David W. Ingle (CRD #6194469, Chandler, Arizona)

Without admitting or denying the findings, Ingle consented to the sanctions and to the entry of findings that he created and distributed two proof of funds letters that contained misleading statements. The findings stated that on behalf of a prospective client of his member firm and a client of the firm’s bank affiliate, Ingle drafted and issued a proof of funds letter on firm letterhead stating that a business linked to the prospective client had the financial capacity to consummate a $278 million real estate purchase with no financing. Although Ingle had reason to believe the prospective client had the financial capacity to consummate the real estate deal, the letter was misleading because the prospective client held no funds or securities at the firm at the time Ingle drafted the letter. The findings also stated that Ingle drafted and issued another proof of funds letter on firm letterhead stating that a firm client had in excess of $57 million in cash at the firm or its affiliate bank. Although Ingle was familiar with the client’s financial capacity and believed the client had the financial capacity to consummate the anticipated transaction, this letter was misleading because the client did not actually have the cash or securities at the firm or its affiliate bank at the time Ingle drafted the letter. Contrary to the firm’s policies, Ingle did not submit either letter for review prior to sending. In each case, the transaction contemplated by the proof of funds letter did not materialize.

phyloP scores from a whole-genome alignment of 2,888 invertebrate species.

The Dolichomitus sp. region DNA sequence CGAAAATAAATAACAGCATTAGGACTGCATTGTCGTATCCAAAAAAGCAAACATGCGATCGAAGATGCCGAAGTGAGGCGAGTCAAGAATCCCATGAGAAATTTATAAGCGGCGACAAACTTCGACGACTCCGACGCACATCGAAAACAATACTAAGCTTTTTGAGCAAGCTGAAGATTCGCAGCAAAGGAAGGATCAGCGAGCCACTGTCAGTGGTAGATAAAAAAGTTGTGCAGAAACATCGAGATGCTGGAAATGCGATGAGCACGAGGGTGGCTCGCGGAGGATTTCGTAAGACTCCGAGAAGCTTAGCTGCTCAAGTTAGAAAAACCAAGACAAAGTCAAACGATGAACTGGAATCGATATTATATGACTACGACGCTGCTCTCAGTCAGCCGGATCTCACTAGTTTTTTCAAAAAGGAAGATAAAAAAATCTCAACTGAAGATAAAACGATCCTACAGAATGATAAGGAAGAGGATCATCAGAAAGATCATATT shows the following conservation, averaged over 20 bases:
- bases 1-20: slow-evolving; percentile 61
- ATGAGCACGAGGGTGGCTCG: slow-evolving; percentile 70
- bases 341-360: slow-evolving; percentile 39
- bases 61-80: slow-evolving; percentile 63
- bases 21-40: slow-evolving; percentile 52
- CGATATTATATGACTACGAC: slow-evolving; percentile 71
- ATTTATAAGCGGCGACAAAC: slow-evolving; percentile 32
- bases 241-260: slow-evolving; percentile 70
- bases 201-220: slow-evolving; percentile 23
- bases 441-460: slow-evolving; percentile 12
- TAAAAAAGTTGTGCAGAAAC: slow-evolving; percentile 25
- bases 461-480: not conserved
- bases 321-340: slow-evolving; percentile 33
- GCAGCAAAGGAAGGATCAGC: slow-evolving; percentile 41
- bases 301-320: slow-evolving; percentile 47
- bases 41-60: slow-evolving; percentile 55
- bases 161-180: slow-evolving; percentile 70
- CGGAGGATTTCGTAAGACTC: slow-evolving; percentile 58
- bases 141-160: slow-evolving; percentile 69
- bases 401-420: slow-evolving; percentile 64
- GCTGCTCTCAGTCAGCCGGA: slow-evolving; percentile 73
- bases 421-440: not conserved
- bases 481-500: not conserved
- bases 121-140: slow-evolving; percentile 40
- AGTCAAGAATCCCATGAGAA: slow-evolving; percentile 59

Mina Alfred Mishrikey (CRD #4260170, Philadelphia, Pennsylvania)

Without admitting or denying the findings, Mishrikey consented to the sanctions and to the entry of findings that he engaged in an outside business activity with a medical marijuana company as a director of the company, even though his member firm denied his request to participate. The findings stated that Mishrikey acquired an equity interest in the company, and thus had a reasonable expectation of future compensation from the company’s anticipated business activities. When confronted by the firm, Mishrikey initially denied that he was still involved with the company.